Not many of you will be familiar with the story of seven year old Maria. Perhaps you heard something in the news but can’t be too sure. The name doesn’t trigger a specific image. Let me state a few more prominent names on the troubling list that may ring a bell: Tayyab, Uzma, Kinza. Now you may know where I am going with this.
Far too many young children are unlawfully working as domestic help in Pakistan and suffering brutally at the hands of their employers. Not every story makes it to the news. And not every story in the news concerning domestic abuse goes viral. How many spoke up for Maria, when the minor girl was found on a road with broken fingers after she managed to escape the cruel homeowners in Nisar Colony (Samanabad)?
Maria’s body was covered in torture marks. A case was registered against the accused, Rana Awais and his wife Sonia, under Section 34-2004 of the Punjab Destitute and Neglected Children Act. After the required medical checkup and care Maria was handed over to the Child Protection and Welfare Bureau (CPWB). But not every child has the courage to run away. Many continue to suffer behind closed doors.
Individuals below the age of 18 are considered minors under the Majority Act 1875. Consequently, their responsibility and accountability is restricted. As per the Guardians and Wards Act 1890, a father is the natural guardian of a minor and thus responsible for his or her welfare. If a father then sends his child to work in a home where the child is harmed, shouldn’t the father also be held liable to some extent?
Article 11(3) of the Constitution of Pakistan sets the minimum employment age at 14 years while Article 11 (2) prohibits forced labor. Although the two clauses appear clear and distinctive, their application to the circumstances tends to be more complex. If one day, a 14 year old girl is dropped off by her parents at a strange house in an unknown city, there is little she can do or say to change her fate.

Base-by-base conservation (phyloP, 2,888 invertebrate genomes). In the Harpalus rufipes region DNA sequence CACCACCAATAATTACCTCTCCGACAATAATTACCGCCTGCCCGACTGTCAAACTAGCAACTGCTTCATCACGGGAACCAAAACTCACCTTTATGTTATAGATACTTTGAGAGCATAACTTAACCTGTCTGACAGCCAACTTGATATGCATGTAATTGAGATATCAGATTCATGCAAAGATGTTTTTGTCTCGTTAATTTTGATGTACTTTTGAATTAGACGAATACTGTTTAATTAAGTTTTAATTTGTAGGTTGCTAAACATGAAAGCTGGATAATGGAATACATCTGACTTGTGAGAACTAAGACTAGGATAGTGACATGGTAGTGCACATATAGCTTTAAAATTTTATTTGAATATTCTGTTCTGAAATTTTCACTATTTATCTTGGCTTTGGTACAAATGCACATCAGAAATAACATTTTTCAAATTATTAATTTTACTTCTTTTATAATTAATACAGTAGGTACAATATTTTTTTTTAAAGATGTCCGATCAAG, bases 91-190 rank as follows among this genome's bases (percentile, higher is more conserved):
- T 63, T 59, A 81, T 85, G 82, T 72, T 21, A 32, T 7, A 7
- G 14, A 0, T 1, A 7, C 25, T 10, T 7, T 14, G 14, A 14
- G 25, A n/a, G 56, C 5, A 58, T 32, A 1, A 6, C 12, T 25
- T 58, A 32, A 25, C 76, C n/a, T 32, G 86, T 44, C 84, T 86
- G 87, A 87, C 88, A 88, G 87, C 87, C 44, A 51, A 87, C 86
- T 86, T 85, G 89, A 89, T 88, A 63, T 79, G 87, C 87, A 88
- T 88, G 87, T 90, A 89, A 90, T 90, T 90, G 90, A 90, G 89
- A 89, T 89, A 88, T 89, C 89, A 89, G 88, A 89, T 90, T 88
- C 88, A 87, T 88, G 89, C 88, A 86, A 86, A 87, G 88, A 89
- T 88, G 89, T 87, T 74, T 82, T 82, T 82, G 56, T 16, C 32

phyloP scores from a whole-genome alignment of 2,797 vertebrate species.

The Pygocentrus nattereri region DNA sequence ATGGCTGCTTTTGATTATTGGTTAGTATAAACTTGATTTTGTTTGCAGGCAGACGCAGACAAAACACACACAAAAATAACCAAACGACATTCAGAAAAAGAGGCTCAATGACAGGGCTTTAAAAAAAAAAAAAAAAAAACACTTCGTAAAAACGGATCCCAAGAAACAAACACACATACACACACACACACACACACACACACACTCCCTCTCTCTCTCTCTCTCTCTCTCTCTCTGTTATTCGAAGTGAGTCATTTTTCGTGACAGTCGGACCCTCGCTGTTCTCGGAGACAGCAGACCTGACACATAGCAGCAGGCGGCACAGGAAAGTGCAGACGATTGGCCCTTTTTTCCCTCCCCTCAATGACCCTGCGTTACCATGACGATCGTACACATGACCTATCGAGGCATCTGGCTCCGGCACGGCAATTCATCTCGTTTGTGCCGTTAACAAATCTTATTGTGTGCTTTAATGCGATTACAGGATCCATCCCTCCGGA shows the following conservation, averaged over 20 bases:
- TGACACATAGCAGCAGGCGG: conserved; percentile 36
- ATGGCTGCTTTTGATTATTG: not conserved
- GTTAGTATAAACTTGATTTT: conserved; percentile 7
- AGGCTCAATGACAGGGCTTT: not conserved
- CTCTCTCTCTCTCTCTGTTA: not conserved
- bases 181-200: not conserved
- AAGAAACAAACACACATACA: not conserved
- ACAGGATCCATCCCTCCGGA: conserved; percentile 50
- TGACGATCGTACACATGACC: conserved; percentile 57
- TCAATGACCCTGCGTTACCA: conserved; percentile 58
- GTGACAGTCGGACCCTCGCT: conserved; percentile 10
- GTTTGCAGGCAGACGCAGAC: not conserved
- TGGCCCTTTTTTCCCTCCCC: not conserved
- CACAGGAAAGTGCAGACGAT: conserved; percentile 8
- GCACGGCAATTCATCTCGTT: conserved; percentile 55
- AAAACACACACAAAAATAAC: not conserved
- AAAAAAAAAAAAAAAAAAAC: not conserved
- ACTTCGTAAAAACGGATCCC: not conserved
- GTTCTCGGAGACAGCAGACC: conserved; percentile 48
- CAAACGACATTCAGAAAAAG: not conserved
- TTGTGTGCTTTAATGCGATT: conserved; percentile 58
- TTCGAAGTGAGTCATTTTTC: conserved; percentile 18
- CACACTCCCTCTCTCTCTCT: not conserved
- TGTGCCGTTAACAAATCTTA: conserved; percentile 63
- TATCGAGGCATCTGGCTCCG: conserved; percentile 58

Children don’t exercise their agency in the same way as adults. Parental authority is established from birth; a child must do as they are told. So the little girl cleans and her parents come to collect the cash. Couples living below the poverty line often have large families as more children mean more breadwinners. If six of the daughters work, they can finally afford sending the two young boys to school. It simply becomes a matter of survival.
Low income families tend to view education as a luxury instead of a necessity. ABCs don’t fill empty stomachs. To prevent underprivileged parents from sending their children to work, many development programs in Pakistan offer them financial assistance. On the other hand, institutes like the Bait-ul-Mal National Centre for Rehabilitation of Child Laborers, provide children with alternatives to labor extensive fields which hinder their basic rights.
Given the rising inflation and widening disparity, attempting the implementation of a blanket ban on child labor is impractical- albeit morally bitter. Every child should have the right to childhood but reality is perverse. A child working as domestic help has become an acceptable practice in Pakistan. Perhaps over time we can change this. But the need to protect these children is an immediate one and can be done by formalizing the domestic help industry.
In Pakistan domestic help are not hired in the same way as an office employee. They are not treated with the same respect and dignity. Their working hours and conditions are akin to slavery. The Abbasi Foundation (TAF-VTI) is one of the few institutes working to change this attitude of employers by training underprivileged women as professional domestic help.
TAF’s cooking and housekeeping program teaches women the fine art working in the hospitality sector. They are taught to bake, cook, iron, dust, mop, all according to international standards. These women can even make towel swans and place them on your bed. They are trained such that they can easily replace the Filipino women elite households in Pakistan employ.
This program by TAF-VTI aims to remove the derogatory label “maid” and redefine the way domestic help is perceived in Pakistan. TAF even assists their graduates in finding jobs. The women are hired on contractual basis to work for 8 hours a day for 6 days a week with overtime as per labor laws. Their housekeepers easily earn up to Rs. 35,000 per month. Although initially TAF struggled with employers who found the idea of contracts for domestic help absurd, many agreed and more followed suit.
The government needs to follow in TAF’s footsteps and set up more institutes which work to formalize the domestic help sector via training and contractual employment. The use of a contract will significantly impact how employers treat their domestic help by: 1) making children below 14 years of age unemployable 2) ensuring employees are not overworked like slaves 3) limiting the power and control an employer can exercise over their domestic help. Instead of dealing with the aftermath of tortured children, we can begin at the beginning and ensure it doesn’t happen in the first place.